To say that double exposure shots are a work of art would be an understatement. The blending of two worlds into a single image is almost magical. In the good ol' days of analog photography, double exposure was considered an expensive hobby. However, with the advent of digital cameras and image editing tools, creating double exposure now is easy. In fact, you can create double exposure shots right from your smartphone.
Image editing apps on our phones have become quite powerful and they aren't just restricted to filters. If one has an eye for creativity and a bit of patience, mobile apps like Snapseed and VSCO can turn photos into works of art. Both the apps are powerful and have tools that are apt for both beginners and pros.
In this post, we will explore how to create double exposure images in Snapseed.
Double Exposure: A Brief Look
In the world of analog photography, double exposure is referred to the technique where a single camera film is exposed twice (or more) to create a superimposed image. However, analog double exposure had their share of issues.
For one, you'd need to have the ideal light conditions. Secondly, with automatic winding cameras, where the film automatically wounds to the next frame, the effect is a tad difficult to achieve. And not to mention, the process was overall an expensive affair.
Now things have changed considerably. Not only can you superimpose two images in a matter of minutes, you can also experiment with different layers.
Alright, so now that we have established what the double exposure technique is, let's see how to create such images from the comfort of your phone.
Creating Double Exposure Images in Snapseed
When it comes to creating digital double exposure images, the best bet is a monochrome image and then layering it with a contrasting second layer. Another cool alternative is capturing an overexposed image such that the subject is in bright contrast against a white background.
Step 1: Create a Silhouette
Just in case your primary image is a normal image with lots of colors, you'd have to whiten the background. For this, our weapon of choice is Selective Adjustment. Tap on the background to mark a point on the photo and swipe right to increase the brightness.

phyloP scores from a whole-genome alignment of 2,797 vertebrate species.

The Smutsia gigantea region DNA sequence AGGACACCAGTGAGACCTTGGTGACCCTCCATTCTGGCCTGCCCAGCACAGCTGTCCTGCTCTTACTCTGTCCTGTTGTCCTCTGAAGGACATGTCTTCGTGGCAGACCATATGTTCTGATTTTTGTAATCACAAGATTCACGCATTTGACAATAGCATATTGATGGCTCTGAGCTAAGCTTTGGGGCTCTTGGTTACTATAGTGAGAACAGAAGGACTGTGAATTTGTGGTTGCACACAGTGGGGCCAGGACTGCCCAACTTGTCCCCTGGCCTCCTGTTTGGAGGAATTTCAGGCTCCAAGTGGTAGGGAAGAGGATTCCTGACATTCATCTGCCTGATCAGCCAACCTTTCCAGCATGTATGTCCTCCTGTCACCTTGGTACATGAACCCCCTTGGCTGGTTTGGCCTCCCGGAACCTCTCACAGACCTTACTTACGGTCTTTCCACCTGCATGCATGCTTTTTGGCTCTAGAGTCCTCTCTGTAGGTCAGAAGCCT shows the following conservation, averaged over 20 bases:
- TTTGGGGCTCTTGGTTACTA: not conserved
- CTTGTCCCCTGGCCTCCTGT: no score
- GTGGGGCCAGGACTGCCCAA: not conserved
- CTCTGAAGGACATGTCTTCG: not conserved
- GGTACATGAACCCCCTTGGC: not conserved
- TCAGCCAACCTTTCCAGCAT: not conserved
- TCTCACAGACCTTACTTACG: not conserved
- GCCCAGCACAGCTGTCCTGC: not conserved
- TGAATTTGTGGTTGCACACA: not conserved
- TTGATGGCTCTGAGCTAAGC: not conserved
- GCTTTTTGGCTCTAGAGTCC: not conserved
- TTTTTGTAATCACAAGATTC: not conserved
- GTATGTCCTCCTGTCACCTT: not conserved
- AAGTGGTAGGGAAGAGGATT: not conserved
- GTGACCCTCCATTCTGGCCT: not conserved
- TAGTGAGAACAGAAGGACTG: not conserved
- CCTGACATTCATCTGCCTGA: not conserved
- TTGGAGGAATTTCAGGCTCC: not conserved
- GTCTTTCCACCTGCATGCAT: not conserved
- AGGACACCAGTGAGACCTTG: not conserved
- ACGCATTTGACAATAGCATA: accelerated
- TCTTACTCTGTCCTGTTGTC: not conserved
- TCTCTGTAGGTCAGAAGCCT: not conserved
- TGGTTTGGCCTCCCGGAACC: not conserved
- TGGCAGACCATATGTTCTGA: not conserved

Pinch in to increase the area of focus. To do multiple selections, tap on the Plus icon and select your point of reference. For adamant dark spots, use the Healing tool to smoothen the area.
Cool Tip: For portraits, you may also experiment with a black and white filter.
Step 2: Darken the Subject
Once the background has disappeared, it's time to darken the primary object. Tap on Brush > Exposure and select an exposure level of around -0.3.
Gently drag over the object to give it a dark tone.
Step 3: Layer the Secondary Image
Now is the turn to layer the secondary image. Tap on Tools > Double Exposure and hit the first icon. Select the image and tap on Lighten as the blending mode (second icon).
Drag the Opacity slider towards the left to adjust the transparency of the image. Stretch and rotate the image as you deem fit.
If you are in a mood to experiment, you can add a couple of more layers. For this project, I used two different images for the effect. Use the Vignette tool to give your photos a central focus, save it and that's it!
Your double exposure shot is ready to be shared and admired.
The Reverse Also Works
You can create similar surreal images on a black background. If in case you don't have one, use the Exposure tool to darken the background (needs to be linked to the change background article).
And instead of using Lighten as the blending mode, you can experiment with the darken mode. The following are some of the images that we created using Snapseed for Android.
Make Way for Artistic Images
The Double Exposure tool of Snapseed is a great way to transform normal everyday images into breathtaking ones, not to mention Instagram-ready. The best thing is that you can create them on your phone. Of course, it won't match up to Photoshop-like standards and you may not get the desired effect in the first try, but if you ask me, it's a good place to start.
Have you tried creating pictures with double exposures? If yes, do share them with us in the comments section below.
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